GSoC 2019 Work Product: Printer Applications Framework
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Relevant Project Links
- Printer Applications Framework
- Printer Application Snap
- dheeraj::ippsample(Relevant codebase from this repository will be merged into the Framework repository in the future.)
What is a Printer Application?
Printer Application is a daemon which detects the supported printers and advertizes those printers on the localhost as an IPP Everywhere printer. Printer Applications are a new form of printer drivers to allow sandboxed and OS-distribution-independent packaging.
Why do we need Printer Applications?
The current printing system relies on printer driver packages to add support for non-driverless printers. Canonical is now moving towards sandboxed or snapped package distribution system. In a sandboxed cups package, we cannot modify directory contents once it is snapped. Our system is no more modular. We cannot choose which printer driver package to install. Printer Applications address this problem of modularity and give us the same freedom as in the case of printer drivers.
Printer Application Snaps are Linux/ OS distribution independent. The printer manufacturer (or any driver developer) only needs to put up a Printer Application snap in the Snap Store and users of all distributions can install and use it. So the manufacturer saves a lot of time and money for testing and packaging for all the different distributions.
How a Printer Application Works?
Working of a Printer Application can be divided into 4 parts:
- Device Detection
- PPD Searching
- IPP Eveprinter Manager
- IPP Eveprinter Command
server/detection.c, server/server.c and server/server.h
We have to detect two types of devices - local printers(connected using usb,tty and parallel ports) and network printers(non driverless network printers). For local printers, we are using udev to detect any hardware change on usb, tty and parallel ports.
monitor_devices detects local printers. Whenever we detect any change on usb we increment corresponding value in
enum child_signal describes an event and its corresponding index in the pending_signals array.
monitor_avahi_devices detects network printers and the corresponding value is incremented in the
monitor_avahi_devices are run as seperate threads. The
pending_signals array is processed in the main thread. The
server:: main function every 10 seconds check if any value of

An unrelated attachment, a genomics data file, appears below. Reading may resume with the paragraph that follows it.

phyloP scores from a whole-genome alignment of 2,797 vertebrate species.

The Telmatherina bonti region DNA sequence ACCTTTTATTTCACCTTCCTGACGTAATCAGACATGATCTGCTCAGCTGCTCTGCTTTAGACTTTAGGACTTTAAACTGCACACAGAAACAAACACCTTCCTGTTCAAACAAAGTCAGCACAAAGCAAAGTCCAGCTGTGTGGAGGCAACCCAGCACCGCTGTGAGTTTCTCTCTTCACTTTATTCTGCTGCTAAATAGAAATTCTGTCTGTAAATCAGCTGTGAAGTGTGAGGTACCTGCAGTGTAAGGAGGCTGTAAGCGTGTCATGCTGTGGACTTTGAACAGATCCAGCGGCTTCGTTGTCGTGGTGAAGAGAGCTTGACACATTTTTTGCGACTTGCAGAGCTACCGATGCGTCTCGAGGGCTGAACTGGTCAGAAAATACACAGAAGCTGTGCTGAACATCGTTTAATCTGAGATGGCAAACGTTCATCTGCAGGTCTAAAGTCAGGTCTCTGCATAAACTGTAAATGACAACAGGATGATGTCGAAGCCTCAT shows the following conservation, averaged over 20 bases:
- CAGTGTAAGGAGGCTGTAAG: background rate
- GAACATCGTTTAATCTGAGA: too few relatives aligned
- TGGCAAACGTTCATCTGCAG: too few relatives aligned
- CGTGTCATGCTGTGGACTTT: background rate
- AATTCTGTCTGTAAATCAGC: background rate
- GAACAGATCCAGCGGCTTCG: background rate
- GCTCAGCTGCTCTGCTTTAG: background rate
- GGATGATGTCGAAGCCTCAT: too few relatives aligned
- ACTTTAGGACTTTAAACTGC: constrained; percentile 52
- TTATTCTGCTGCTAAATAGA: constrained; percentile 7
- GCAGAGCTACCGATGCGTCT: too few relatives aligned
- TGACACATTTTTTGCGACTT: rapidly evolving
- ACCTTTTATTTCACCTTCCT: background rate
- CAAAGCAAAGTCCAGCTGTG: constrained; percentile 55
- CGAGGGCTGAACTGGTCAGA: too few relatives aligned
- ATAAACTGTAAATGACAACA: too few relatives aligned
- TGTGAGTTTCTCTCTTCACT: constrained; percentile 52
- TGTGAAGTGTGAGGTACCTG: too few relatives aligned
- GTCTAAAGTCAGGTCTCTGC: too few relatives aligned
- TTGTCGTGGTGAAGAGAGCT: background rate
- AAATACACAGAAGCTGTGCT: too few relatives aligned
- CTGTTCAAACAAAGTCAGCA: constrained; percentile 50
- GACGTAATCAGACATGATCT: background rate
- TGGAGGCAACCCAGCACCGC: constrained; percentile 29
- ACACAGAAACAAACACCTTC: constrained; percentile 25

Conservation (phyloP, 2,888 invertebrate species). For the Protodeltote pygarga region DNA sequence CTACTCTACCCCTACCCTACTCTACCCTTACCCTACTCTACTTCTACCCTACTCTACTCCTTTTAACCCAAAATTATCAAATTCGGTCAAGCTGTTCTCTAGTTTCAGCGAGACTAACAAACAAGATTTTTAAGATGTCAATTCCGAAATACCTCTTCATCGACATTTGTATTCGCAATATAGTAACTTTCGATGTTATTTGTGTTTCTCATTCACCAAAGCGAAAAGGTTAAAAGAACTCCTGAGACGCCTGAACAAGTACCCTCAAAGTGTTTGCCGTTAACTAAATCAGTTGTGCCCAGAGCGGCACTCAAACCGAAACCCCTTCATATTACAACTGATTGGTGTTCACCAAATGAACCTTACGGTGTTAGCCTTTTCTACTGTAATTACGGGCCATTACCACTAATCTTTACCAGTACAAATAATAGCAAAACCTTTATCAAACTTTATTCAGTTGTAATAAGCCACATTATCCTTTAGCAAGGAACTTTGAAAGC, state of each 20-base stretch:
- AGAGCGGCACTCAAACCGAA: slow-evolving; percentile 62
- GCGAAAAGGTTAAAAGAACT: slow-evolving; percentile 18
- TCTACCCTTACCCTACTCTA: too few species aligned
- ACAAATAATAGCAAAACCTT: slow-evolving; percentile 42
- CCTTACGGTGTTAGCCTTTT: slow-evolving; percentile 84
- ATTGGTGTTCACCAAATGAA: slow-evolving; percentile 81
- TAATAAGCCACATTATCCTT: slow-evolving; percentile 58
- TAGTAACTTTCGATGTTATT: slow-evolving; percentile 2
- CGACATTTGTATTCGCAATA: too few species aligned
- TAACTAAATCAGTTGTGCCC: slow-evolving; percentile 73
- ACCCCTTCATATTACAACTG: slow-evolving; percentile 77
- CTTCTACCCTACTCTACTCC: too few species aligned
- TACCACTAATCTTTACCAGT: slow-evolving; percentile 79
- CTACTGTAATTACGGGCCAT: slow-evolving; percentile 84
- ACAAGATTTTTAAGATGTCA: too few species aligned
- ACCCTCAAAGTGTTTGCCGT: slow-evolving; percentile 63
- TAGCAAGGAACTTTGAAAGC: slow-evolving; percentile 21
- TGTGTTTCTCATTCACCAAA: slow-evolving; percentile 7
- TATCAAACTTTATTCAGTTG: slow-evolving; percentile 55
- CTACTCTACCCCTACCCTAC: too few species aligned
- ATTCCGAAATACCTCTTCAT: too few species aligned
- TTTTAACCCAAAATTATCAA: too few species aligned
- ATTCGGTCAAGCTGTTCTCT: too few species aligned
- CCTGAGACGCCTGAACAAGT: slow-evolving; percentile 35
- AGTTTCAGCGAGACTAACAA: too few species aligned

pending_signals is non-zero.
If any value is non-zero then
get_devices function is called with the corresponding index.
get_devices function generates include/exclude scheme based on the index number and call the
deviced utility. This utility is based on the
cups-deviced utility but is simpler. The
deviced utility gives us all the available printers(filtered using the include/exclude). This list is stored in
temp_devices array and it is then compared with the
con_devices array. The
con_devices array maintains all the printers which have corresponding
ippeveprinter active on the localhost. If we have to add a printer, PPD is searched. If we have to remove a printer, IPP eveprinter manager is called.
To search for PPD file, we are using CUPS's
cups-driverd utility with a minor modification(to search for PPD files in the snap package instead of LSB folders). This modified
cups-driverd utility is imported from dheeraj135:ippsample. This ippsample repository have support for PPD files, have modified cups-driverd code and have support for accepting only pwg-raster docformats. Currently, we are using device's manufacturer-make and device's ieee 1284 ID string for searching a suitable PPD file. If we don't find any PPD file for a printer, then we cannot support this printer and it is ignored. If we find PPD for the printer, the PPD file is copied to
IPP Eveprinter Manager
This part contains two functions -
kill_ippeveprinter. If we find a new printer in the
temp_devices array which is not present in the
con_devices array and we have PPD file for this printer then
start_ippeveprinter function is called. If we have a printer in
con_devices which is not present in
temp_devices and the backend of this printer was invoked by the
deviced utility then we have to remove this printer and
kill_ippeveprinter function is called.
start_ippeveprinter function first calls the
get_port function to find a free port between the range 8000-9000. Please note that this function is prone to race condition. I was not able to find a function which can do this operation atomically. This port is used when invoking the ippeveprinter utility from the dheeraj135:ippsample repository. For each printer in
con_devices we maintain the process id of this invoked
kill_ippeveprinter function sends SIGINT signal to the process id of the ippeveprinter to be killed.
IPP Eveprinter Command
ippprint.c and mime_type.c
Whenever a print job is submitted to the ippeveprinter, it calls the
ippprint command. This ippprint command is responsible for applying the filter chain and sending the print job to the backend. First, we have to determine the filter chain.